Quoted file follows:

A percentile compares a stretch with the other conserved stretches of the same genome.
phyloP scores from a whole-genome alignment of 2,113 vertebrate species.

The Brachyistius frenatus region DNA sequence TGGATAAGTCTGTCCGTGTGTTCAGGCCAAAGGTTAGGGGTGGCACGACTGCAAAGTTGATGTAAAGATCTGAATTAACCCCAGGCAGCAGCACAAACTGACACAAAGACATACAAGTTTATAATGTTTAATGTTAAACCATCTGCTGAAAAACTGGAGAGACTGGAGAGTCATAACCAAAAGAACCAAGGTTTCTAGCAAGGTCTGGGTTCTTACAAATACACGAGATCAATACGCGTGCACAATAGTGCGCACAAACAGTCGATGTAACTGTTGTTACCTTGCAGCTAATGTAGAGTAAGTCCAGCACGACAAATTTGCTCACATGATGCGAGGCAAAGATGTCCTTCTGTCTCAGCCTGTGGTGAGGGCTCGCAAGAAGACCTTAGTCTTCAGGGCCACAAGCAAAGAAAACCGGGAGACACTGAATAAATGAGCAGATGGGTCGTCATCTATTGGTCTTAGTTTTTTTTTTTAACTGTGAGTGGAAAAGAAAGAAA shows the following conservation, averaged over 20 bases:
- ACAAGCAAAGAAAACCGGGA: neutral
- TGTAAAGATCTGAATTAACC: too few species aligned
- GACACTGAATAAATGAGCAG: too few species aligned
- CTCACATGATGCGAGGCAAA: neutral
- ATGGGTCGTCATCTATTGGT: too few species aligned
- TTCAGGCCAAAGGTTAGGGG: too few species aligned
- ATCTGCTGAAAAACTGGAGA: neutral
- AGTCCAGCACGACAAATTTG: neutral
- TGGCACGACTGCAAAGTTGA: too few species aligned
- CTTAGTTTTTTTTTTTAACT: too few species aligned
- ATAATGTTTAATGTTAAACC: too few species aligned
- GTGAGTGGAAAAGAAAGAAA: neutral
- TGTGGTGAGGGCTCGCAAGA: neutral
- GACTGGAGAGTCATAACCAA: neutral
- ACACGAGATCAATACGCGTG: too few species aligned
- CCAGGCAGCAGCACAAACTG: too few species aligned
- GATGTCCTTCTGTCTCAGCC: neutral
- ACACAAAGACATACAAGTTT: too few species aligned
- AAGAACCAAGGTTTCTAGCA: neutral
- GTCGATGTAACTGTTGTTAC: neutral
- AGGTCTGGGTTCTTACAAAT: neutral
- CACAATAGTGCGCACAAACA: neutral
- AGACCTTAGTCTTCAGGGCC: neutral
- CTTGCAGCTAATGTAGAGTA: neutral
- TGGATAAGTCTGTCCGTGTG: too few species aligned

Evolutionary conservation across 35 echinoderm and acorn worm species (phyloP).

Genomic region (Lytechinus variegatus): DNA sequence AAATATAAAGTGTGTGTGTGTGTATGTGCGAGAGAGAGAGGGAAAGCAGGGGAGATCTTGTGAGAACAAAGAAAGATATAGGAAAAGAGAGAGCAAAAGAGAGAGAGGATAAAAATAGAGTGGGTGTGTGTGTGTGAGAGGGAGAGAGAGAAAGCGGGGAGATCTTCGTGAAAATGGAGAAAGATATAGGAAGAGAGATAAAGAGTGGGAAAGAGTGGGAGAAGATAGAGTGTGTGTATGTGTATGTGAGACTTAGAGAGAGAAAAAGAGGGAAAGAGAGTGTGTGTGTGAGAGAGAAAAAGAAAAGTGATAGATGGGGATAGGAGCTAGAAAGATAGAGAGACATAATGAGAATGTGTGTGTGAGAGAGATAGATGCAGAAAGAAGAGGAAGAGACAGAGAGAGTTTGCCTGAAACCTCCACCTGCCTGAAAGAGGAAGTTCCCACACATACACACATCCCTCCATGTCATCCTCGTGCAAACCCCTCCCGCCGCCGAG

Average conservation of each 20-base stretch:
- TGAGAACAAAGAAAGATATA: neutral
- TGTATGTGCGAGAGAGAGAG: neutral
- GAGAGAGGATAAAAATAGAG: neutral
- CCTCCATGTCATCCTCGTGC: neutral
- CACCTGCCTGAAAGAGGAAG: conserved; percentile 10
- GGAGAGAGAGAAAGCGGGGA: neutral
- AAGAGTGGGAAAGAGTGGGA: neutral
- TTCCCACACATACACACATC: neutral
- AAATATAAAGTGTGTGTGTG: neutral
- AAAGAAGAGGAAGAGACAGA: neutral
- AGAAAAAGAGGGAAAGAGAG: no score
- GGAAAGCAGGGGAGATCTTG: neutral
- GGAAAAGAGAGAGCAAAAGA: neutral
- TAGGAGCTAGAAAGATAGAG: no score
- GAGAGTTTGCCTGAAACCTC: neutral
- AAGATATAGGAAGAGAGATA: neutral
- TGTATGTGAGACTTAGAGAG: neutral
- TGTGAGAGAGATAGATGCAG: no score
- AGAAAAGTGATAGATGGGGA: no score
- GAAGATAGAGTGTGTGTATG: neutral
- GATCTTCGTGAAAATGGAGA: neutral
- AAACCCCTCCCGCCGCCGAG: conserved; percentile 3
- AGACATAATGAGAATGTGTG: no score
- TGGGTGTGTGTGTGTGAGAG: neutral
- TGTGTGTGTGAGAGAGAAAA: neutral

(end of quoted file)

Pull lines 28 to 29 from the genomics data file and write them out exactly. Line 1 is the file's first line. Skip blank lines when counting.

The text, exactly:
- TGGATAAGTCTGTCCGTGTG: too few species aligned

Evolutionary conservation across 35 echinoderm and acorn worm species (phyloP).